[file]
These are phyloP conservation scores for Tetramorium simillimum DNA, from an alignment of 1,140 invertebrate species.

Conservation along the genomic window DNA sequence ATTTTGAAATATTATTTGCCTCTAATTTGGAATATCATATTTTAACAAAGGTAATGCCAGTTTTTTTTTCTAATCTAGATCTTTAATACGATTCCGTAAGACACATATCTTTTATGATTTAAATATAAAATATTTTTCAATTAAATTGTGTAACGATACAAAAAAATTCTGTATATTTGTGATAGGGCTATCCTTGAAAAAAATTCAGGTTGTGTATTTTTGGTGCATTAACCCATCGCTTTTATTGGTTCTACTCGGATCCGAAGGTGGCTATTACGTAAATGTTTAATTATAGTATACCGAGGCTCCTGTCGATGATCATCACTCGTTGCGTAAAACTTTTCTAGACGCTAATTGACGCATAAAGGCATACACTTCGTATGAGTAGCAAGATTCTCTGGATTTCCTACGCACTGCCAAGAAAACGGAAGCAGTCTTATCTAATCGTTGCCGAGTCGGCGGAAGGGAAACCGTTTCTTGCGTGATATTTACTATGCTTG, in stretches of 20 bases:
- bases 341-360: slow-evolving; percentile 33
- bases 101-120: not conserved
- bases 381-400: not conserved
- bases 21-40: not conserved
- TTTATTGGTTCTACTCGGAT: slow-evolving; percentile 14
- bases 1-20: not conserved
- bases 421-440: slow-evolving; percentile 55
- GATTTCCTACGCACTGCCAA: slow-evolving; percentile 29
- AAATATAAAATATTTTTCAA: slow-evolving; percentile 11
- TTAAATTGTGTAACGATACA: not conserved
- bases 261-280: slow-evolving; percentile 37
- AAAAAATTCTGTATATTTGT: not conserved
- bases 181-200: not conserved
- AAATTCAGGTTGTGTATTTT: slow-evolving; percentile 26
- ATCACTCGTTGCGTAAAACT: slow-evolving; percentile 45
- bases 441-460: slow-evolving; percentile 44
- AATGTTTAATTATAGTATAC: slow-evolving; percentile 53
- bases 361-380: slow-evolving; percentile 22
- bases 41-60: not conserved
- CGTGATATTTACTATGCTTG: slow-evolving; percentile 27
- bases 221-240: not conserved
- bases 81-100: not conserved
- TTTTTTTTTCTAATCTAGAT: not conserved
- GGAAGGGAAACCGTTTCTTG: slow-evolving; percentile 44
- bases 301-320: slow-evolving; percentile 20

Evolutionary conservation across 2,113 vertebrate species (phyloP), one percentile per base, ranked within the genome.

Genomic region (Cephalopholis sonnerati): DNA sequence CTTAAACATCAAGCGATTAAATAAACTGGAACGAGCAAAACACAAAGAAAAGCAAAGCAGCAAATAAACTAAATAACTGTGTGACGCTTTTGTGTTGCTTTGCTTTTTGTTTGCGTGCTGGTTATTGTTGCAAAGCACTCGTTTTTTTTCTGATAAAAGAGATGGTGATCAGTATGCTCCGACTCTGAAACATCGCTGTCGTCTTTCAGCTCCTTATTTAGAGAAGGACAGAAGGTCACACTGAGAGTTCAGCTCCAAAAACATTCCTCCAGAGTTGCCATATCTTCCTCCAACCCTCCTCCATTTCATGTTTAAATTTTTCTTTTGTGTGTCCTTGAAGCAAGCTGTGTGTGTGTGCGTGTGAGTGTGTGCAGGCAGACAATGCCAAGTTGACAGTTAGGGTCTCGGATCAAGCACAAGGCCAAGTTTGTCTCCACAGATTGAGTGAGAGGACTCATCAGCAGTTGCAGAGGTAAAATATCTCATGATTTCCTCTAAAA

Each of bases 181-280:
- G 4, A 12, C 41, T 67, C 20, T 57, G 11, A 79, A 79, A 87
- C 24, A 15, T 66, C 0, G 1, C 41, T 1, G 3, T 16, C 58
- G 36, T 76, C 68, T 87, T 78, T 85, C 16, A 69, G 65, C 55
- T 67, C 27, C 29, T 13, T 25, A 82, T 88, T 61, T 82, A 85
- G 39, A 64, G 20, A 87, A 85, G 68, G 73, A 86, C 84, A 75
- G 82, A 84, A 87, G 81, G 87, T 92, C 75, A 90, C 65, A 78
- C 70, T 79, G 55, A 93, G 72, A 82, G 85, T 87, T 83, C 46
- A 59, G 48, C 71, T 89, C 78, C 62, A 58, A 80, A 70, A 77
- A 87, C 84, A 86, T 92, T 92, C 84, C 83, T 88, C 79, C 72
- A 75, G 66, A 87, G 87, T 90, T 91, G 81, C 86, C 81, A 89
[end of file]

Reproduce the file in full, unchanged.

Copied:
These are phyloP conservation scores for Tetramorium simillimum DNA, from an alignment of 1,140 invertebrate species.

Conservation along the genomic window DNA sequence ATTTTGAAATATTATTTGCCTCTAATTTGGAATATCATATTTTAACAAAGGTAATGCCAGTTTTTTTTTCTAATCTAGATCTTTAATACGATTCCGTAAGACACATATCTTTTATGATTTAAATATAAAATATTTTTCAATTAAATTGTGTAACGATACAAAAAAATTCTGTATATTTGTGATAGGGCTATCCTTGAAAAAAATTCAGGTTGTGTATTTTTGGTGCATTAACCCATCGCTTTTATTGGTTCTACTCGGATCCGAAGGTGGCTATTACGTAAATGTTTAATTATAGTATACCGAGGCTCCTGTCGATGATCATCACTCGTTGCGTAAAACTTTTCTAGACGCTAATTGACGCATAAAGGCATACACTTCGTATGAGTAGCAAGATTCTCTGGATTTCCTACGCACTGCCAAGAAAACGGAAGCAGTCTTATCTAATCGTTGCCGAGTCGGCGGAAGGGAAACCGTTTCTTGCGTGATATTTACTATGCTTG, in stretches of 20 bases:
- bases 341-360: slow-evolving; percentile 33
- bases 101-120: not conserved
- bases 381-400: not conserved
- bases 21-40: not conserved
- TTTATTGGTTCTACTCGGAT: slow-evolving; percentile 14
- bases 1-20: not conserved
- bases 421-440: slow-evolving; percentile 55
- GATTTCCTACGCACTGCCAA: slow-evolving; percentile 29
- AAATATAAAATATTTTTCAA: slow-evolving; percentile 11
- TTAAATTGTGTAACGATACA: not conserved
- bases 261-280: slow-evolving; percentile 37
- AAAAAATTCTGTATATTTGT: not conserved
- bases 181-200: not conserved
- AAATTCAGGTTGTGTATTTT: slow-evolving; percentile 26
- ATCACTCGTTGCGTAAAACT: slow-evolving; percentile 45
- bases 441-460: slow-evolving; percentile 44
- AATGTTTAATTATAGTATAC: slow-evolving; percentile 53
- bases 361-380: slow-evolving; percentile 22
- bases 41-60: not conserved
- CGTGATATTTACTATGCTTG: slow-evolving; percentile 27
- bases 221-240: not conserved
- bases 81-100: not conserved
- TTTTTTTTTCTAATCTAGAT: not conserved
- GGAAGGGAAACCGTTTCTTG: slow-evolving; percentile 44
- bases 301-320: slow-evolving; percentile 20

Evolutionary conservation across 2,113 vertebrate species (phyloP), one percentile per base, ranked within the genome.

Genomic region (Cephalopholis sonnerati): DNA sequence CTTAAACATCAAGCGATTAAATAAACTGGAACGAGCAAAACACAAAGAAAAGCAAAGCAGCAAATAAACTAAATAACTGTGTGACGCTTTTGTGTTGCTTTGCTTTTTGTTTGCGTGCTGGTTATTGTTGCAAAGCACTCGTTTTTTTTCTGATAAAAGAGATGGTGATCAGTATGCTCCGACTCTGAAACATCGCTGTCGTCTTTCAGCTCCTTATTTAGAGAAGGACAGAAGGTCACACTGAGAGTTCAGCTCCAAAAACATTCCTCCAGAGTTGCCATATCTTCCTCCAACCCTCCTCCATTTCATGTTTAAATTTTTCTTTTGTGTGTCCTTGAAGCAAGCTGTGTGTGTGTGCGTGTGAGTGTGTGCAGGCAGACAATGCCAAGTTGACAGTTAGGGTCTCGGATCAAGCACAAGGCCAAGTTTGTCTCCACAGATTGAGTGAGAGGACTCATCAGCAGTTGCAGAGGTAAAATATCTCATGATTTCCTCTAAAA

Each of bases 181-280:
- G 4, A 12, C 41, T 67, C 20, T 57, G 11, A 79, A 79, A 87
- C 24, A 15, T 66, C 0, G 1, C 41, T 1, G 3, T 16, C 58
- G 36, T 76, C 68, T 87, T 78, T 85, C 16, A 69, G 65, C 55
- T 67, C 27, C 29, T 13, T 25, A 82, T 88, T 61, T 82, A 85
- G 39, A 64, G 20, A 87, A 85, G 68, G 73, A 86, C 84, A 75
- G 82, A 84, A 87, G 81, G 87, T 92, C 75, A 90, C 65, A 78
- C 70, T 79, G 55, A 93, G 72, A 82, G 85, T 87, T 83, C 46
- A 59, G 48, C 71, T 89, C 78, C 62, A 58, A 80, A 70, A 77
- A 87, C 84, A 86, T 92, T 92, C 84, C 83, T 88, C 79, C 72
- A 75, G 66, A 87, G 87, T 90, T 91, G 81, C 86, C 81, A 89